How to Sharpen a Kitchen Knife: A Beginner’s Guide
Honing and sharpening your kitchen knives can seem daunting, but it really can be simple with a little instruction. This article will demystify the options and the how-tos of this essential key to proper knife maintenance.
As you know, all knives become dull over time with use, regardless of the knife's quality and whether it's used by a kitchen-novice or a Michelin-star chef.
This guide to knife honing and sharpening provides the step-by-step instructions required to bring your blade back to factory-fresh sharpness using rods, stones or sharpeners. It will also instruct you in the difference between honing and sharpening, as well as when to take each step.
What's the Difference Between Honing and Sharpening a Knife?
As you cut through anything from meat to tomatoes, each time you chop or slice, the microscopic edges of metal on your knife's blade become misaligned. Think of it almost like a fine-toothed comb with the teeth pushed in different directions. Though invisible to the naked eye, this misalignment leads to decreased performance of your knife.
When you hone a knife, you use a honing steel or the honing portion of your sharpener (if applicable) to simply realign these edges. Honing does not take any metal away from the blade, just pushes it back into line.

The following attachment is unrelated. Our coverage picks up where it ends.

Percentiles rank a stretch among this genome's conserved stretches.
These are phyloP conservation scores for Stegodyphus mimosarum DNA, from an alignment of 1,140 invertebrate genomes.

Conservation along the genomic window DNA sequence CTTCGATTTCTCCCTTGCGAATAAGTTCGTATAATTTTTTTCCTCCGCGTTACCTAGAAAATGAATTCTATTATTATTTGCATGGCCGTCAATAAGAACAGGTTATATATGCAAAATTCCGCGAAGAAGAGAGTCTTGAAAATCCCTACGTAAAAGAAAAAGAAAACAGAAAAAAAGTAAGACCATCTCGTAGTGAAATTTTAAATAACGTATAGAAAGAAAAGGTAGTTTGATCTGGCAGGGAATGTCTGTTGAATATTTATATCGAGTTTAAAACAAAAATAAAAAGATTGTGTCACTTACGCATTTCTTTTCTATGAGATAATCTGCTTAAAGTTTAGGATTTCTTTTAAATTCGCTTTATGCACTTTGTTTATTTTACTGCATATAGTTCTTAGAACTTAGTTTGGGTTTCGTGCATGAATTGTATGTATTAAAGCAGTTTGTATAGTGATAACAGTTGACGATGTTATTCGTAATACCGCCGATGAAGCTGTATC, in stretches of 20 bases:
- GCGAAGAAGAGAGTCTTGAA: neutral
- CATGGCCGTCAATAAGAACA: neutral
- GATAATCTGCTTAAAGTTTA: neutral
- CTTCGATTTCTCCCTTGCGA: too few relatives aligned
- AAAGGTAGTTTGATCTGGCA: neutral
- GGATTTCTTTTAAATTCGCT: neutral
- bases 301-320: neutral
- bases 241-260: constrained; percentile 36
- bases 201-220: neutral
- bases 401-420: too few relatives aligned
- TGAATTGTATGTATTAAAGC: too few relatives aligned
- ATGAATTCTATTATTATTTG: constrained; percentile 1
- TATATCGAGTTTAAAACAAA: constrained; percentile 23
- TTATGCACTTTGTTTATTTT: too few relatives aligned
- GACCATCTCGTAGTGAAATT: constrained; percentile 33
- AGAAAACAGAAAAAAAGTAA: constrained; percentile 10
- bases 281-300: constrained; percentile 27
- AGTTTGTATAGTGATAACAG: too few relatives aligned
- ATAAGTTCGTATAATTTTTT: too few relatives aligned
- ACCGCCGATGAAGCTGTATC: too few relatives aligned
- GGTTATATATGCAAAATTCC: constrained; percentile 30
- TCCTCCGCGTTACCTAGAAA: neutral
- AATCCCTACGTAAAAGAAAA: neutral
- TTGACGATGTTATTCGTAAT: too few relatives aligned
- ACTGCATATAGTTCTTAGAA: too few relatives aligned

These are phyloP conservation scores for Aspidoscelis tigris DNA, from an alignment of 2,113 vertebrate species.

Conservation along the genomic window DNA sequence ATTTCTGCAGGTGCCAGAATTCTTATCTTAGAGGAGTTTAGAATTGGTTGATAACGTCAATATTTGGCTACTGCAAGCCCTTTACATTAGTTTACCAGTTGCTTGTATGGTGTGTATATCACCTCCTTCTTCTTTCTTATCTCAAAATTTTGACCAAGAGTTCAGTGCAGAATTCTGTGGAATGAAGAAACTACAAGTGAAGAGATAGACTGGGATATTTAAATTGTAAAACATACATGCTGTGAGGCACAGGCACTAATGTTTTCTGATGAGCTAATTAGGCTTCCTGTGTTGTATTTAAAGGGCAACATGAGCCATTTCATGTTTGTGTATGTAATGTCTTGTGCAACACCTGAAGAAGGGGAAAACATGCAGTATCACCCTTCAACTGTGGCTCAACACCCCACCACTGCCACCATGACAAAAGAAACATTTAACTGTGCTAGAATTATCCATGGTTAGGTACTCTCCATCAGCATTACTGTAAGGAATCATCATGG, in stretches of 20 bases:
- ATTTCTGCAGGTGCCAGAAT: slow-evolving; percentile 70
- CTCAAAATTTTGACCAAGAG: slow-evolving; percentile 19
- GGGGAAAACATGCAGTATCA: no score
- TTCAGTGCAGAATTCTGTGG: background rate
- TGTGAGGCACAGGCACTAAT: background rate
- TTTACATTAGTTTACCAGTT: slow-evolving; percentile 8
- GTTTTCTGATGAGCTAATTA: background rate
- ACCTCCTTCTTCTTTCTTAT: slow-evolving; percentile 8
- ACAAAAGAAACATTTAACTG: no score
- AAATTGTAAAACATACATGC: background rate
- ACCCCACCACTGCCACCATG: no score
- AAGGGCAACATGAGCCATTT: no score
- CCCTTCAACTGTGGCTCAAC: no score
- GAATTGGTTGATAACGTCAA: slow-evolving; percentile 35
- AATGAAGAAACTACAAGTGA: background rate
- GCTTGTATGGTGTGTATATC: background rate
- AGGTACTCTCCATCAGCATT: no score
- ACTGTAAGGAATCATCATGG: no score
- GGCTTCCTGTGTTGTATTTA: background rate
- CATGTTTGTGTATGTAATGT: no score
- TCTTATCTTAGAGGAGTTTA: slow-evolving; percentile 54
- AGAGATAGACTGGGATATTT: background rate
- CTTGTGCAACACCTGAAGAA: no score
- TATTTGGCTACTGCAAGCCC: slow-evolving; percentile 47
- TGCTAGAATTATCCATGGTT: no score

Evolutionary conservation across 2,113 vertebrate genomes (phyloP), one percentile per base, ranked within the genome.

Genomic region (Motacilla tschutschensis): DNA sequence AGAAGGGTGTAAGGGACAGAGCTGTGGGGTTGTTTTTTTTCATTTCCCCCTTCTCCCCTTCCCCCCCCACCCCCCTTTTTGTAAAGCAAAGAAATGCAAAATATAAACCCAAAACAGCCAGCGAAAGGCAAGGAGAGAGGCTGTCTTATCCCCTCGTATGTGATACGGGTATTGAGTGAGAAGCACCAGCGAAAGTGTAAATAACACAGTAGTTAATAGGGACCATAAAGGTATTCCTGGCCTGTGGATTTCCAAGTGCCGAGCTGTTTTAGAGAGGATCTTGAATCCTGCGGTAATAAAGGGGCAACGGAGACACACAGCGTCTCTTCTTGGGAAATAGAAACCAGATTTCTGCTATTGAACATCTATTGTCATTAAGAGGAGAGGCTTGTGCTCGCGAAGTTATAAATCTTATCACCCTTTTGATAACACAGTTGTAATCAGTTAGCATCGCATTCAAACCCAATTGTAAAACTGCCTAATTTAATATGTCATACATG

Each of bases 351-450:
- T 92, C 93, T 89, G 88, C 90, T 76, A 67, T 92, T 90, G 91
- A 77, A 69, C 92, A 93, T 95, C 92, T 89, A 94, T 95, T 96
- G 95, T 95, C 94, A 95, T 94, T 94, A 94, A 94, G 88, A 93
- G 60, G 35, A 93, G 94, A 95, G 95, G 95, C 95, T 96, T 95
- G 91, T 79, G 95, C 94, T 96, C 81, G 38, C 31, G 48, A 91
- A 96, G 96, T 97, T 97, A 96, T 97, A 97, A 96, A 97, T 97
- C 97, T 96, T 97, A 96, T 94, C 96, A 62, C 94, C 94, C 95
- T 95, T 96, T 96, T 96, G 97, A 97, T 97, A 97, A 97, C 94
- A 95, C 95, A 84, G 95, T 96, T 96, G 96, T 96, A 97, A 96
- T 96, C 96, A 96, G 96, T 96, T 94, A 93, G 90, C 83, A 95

Best practice is to hone your knives quickly between each use to keep them in peak form. The honing steel that likely came in your knife block is the perfect quick and easy way to accomplish this. It will only take you a few seconds once you get the hang of it, and should become part of your cooking routine.
Sharpening knife blades, on the other hand, removes a small portion of the edge of the original knife blade, and gives the knife a new edge. Sharpening does remove a trace amount of the metal blade itself. If you've ever seen an old knife with a blade that is obviously not in its original shape, it is likely due to sharpening.
As sharpening does take away some of the metal of the original blade, it should be done more sparingly - certainly not as often as honing. Depending on how much you use your knives, they should be sharpened every 6 to 12 months, on average.
How to Hone or Sharpen a Kitchen Knife Using a Honing Steel or a Sharpening Steel
A honing or sharpening rod, also known as a honing or sharpening steel, is the most common knife edge maintenance tool. Not only is a rod easy to use, clean, and store, it comes included with most knife block sets. Knife maintenance rods are relatively inexpensive, and require no upkeep. You can learn how to use these tools below.